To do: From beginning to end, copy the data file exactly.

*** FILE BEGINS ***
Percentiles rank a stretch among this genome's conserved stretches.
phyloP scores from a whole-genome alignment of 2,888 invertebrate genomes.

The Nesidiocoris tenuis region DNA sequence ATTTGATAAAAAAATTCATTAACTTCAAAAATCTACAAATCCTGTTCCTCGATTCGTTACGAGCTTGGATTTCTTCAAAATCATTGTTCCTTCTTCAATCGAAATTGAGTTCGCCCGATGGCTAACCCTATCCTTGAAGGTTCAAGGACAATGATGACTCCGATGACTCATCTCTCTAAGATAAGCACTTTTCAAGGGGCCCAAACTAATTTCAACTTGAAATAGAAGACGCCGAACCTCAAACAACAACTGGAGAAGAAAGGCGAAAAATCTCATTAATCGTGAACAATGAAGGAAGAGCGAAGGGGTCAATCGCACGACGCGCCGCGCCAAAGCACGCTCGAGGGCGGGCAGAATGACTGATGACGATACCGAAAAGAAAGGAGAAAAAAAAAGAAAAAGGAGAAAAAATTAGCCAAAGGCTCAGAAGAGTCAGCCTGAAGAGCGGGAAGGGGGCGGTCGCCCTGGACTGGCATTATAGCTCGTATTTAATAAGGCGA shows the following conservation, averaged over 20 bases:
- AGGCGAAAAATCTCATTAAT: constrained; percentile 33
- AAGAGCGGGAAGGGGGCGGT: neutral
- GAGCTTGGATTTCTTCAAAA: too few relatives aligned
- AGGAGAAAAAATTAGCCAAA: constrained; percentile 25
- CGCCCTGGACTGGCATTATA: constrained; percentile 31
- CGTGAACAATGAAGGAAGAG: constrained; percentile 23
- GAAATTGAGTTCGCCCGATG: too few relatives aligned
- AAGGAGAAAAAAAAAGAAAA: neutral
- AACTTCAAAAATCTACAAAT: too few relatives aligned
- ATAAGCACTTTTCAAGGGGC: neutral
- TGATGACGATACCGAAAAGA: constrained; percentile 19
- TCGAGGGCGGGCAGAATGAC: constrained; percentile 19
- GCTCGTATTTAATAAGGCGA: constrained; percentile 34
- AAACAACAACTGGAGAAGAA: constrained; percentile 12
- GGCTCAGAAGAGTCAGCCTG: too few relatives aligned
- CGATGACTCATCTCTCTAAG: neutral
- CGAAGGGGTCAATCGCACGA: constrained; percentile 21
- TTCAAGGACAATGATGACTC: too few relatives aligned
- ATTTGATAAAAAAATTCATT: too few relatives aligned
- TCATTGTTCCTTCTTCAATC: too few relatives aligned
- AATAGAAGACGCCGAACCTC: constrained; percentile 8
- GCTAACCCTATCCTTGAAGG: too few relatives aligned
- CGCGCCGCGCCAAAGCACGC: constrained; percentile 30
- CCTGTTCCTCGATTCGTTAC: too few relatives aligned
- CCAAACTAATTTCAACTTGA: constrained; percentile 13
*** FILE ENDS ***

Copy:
Percentiles rank a stretch among this genome's conserved stretches.
phyloP scores from a whole-genome alignment of 2,888 invertebrate genomes.

The Nesidiocoris tenuis region DNA sequence ATTTGATAAAAAAATTCATTAACTTCAAAAATCTACAAATCCTGTTCCTCGATTCGTTACGAGCTTGGATTTCTTCAAAATCATTGTTCCTTCTTCAATCGAAATTGAGTTCGCCCGATGGCTAACCCTATCCTTGAAGGTTCAAGGACAATGATGACTCCGATGACTCATCTCTCTAAGATAAGCACTTTTCAAGGGGCCCAAACTAATTTCAACTTGAAATAGAAGACGCCGAACCTCAAACAACAACTGGAGAAGAAAGGCGAAAAATCTCATTAATCGTGAACAATGAAGGAAGAGCGAAGGGGTCAATCGCACGACGCGCCGCGCCAAAGCACGCTCGAGGGCGGGCAGAATGACTGATGACGATACCGAAAAGAAAGGAGAAAAAAAAAGAAAAAGGAGAAAAAATTAGCCAAAGGCTCAGAAGAGTCAGCCTGAAGAGCGGGAAGGGGGCGGTCGCCCTGGACTGGCATTATAGCTCGTATTTAATAAGGCGA shows the following conservation, averaged over 20 bases:
- AGGCGAAAAATCTCATTAAT: constrained; percentile 33
- AAGAGCGGGAAGGGGGCGGT: neutral
- GAGCTTGGATTTCTTCAAAA: too few relatives aligned
- AGGAGAAAAAATTAGCCAAA: constrained; percentile 25
- CGCCCTGGACTGGCATTATA: constrained; percentile 31
- CGTGAACAATGAAGGAAGAG: constrained; percentile 23
- GAAATTGAGTTCGCCCGATG: too few relatives aligned
- AAGGAGAAAAAAAAAGAAAA: neutral
- AACTTCAAAAATCTACAAAT: too few relatives aligned
- ATAAGCACTTTTCAAGGGGC: neutral
- TGATGACGATACCGAAAAGA: constrained; percentile 19
- TCGAGGGCGGGCAGAATGAC: constrained; percentile 19
- GCTCGTATTTAATAAGGCGA: constrained; percentile 34
- AAACAACAACTGGAGAAGAA: constrained; percentile 12
- GGCTCAGAAGAGTCAGCCTG: too few relatives aligned
- CGATGACTCATCTCTCTAAG: neutral
- CGAAGGGGTCAATCGCACGA: constrained; percentile 21
- TTCAAGGACAATGATGACTC: too few relatives aligned
- ATTTGATAAAAAAATTCATT: too few relatives aligned
- TCATTGTTCCTTCTTCAATC: too few relatives aligned
- AATAGAAGACGCCGAACCTC: constrained; percentile 8
- GCTAACCCTATCCTTGAAGG: too few relatives aligned
- CGCGCCGCGCCAAAGCACGC: constrained; percentile 30
- CCTGTTCCTCGATTCGTTAC: too few relatives aligned
- CCAAACTAATTTCAACTTGA: constrained; percentile 13